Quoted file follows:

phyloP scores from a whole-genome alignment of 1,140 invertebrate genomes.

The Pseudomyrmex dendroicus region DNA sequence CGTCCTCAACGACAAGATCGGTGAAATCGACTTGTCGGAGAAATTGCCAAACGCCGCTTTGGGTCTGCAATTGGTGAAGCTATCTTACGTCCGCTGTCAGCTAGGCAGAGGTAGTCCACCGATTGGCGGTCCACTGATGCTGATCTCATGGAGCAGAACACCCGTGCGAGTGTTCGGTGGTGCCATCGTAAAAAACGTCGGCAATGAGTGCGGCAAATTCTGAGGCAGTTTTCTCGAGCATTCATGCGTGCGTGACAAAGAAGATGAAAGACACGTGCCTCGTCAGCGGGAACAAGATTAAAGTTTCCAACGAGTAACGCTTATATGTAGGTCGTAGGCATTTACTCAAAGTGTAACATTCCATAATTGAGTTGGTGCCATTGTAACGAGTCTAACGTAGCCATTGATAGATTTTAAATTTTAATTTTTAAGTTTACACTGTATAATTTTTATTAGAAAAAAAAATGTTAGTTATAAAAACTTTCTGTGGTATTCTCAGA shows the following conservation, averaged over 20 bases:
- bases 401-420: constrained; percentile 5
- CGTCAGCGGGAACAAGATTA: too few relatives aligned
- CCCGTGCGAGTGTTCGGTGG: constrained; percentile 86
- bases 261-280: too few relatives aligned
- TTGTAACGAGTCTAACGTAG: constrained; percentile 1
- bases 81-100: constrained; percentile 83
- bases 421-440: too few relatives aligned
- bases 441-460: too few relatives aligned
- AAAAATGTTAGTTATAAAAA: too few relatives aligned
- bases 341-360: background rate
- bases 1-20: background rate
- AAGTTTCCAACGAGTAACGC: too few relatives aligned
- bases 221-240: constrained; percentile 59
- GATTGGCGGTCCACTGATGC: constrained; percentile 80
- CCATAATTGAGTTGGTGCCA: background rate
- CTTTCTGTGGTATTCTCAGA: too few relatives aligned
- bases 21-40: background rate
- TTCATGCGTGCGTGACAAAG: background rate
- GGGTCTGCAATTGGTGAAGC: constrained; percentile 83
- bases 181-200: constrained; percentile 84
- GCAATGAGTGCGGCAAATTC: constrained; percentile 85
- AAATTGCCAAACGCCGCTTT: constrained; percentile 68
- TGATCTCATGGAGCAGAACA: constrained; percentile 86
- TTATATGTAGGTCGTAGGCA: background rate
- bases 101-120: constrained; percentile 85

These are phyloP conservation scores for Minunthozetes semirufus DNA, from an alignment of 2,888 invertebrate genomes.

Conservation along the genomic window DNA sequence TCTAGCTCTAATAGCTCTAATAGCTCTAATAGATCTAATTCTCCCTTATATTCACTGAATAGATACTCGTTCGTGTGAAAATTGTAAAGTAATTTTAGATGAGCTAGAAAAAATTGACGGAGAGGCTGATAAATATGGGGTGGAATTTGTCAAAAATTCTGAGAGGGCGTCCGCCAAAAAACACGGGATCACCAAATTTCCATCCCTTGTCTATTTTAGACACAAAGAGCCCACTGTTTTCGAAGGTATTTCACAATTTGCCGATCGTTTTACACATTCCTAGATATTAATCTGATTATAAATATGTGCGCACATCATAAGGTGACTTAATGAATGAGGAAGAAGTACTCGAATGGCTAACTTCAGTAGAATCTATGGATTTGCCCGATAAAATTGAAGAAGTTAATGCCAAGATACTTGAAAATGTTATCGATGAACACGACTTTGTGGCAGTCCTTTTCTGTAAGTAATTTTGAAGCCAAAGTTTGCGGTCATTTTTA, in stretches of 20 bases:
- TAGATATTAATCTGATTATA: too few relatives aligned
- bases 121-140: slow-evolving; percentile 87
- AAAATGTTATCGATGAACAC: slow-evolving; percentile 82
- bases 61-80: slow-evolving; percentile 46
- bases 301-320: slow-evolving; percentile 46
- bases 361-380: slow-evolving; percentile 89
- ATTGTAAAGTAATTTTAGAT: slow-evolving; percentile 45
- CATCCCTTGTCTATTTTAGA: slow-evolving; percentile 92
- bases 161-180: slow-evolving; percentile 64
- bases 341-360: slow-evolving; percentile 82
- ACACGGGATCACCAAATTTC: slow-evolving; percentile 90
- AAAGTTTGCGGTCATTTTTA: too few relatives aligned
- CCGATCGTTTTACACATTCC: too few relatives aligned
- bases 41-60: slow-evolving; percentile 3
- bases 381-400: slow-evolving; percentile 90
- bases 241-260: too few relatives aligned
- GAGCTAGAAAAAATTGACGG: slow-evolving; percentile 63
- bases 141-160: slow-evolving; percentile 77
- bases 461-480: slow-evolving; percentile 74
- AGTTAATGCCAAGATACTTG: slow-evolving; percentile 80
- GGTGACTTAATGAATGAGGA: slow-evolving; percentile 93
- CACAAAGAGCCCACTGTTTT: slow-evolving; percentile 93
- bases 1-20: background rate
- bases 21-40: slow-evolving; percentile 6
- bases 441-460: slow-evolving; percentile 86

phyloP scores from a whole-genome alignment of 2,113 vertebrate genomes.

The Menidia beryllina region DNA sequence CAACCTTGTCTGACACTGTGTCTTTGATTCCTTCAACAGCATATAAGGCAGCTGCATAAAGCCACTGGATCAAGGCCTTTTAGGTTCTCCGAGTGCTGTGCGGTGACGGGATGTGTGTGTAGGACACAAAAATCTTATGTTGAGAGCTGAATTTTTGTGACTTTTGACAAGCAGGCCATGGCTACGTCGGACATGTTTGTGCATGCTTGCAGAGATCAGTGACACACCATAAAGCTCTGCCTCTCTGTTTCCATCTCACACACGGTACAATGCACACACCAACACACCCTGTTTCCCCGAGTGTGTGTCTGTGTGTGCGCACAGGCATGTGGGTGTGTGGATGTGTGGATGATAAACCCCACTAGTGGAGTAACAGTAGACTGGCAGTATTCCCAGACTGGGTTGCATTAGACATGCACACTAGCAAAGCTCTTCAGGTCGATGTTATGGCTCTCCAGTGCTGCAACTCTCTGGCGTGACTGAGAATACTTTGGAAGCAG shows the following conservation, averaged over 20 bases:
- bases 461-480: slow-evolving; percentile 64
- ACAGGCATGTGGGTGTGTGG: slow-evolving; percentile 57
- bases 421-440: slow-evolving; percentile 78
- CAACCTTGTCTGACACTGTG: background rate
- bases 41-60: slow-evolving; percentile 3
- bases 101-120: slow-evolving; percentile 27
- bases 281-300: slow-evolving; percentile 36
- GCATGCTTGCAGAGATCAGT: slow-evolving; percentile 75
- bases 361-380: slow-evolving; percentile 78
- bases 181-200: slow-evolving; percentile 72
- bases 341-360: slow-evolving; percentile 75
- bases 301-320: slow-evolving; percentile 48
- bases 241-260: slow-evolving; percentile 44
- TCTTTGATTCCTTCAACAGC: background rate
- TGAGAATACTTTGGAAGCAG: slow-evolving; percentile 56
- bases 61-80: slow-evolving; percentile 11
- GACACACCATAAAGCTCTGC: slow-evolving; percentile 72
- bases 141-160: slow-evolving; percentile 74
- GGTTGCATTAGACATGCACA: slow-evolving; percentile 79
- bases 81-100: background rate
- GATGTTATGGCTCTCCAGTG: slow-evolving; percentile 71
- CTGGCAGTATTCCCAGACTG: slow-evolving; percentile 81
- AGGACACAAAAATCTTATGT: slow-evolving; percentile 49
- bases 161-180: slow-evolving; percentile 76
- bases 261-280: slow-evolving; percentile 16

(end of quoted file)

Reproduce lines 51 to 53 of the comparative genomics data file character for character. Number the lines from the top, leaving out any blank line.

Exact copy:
- CACAAAGAGCCCACTGTTTT: slow-evolving; percentile 93
- bases 1-20: background rate
- bases 21-40: slow-evolving; percentile 6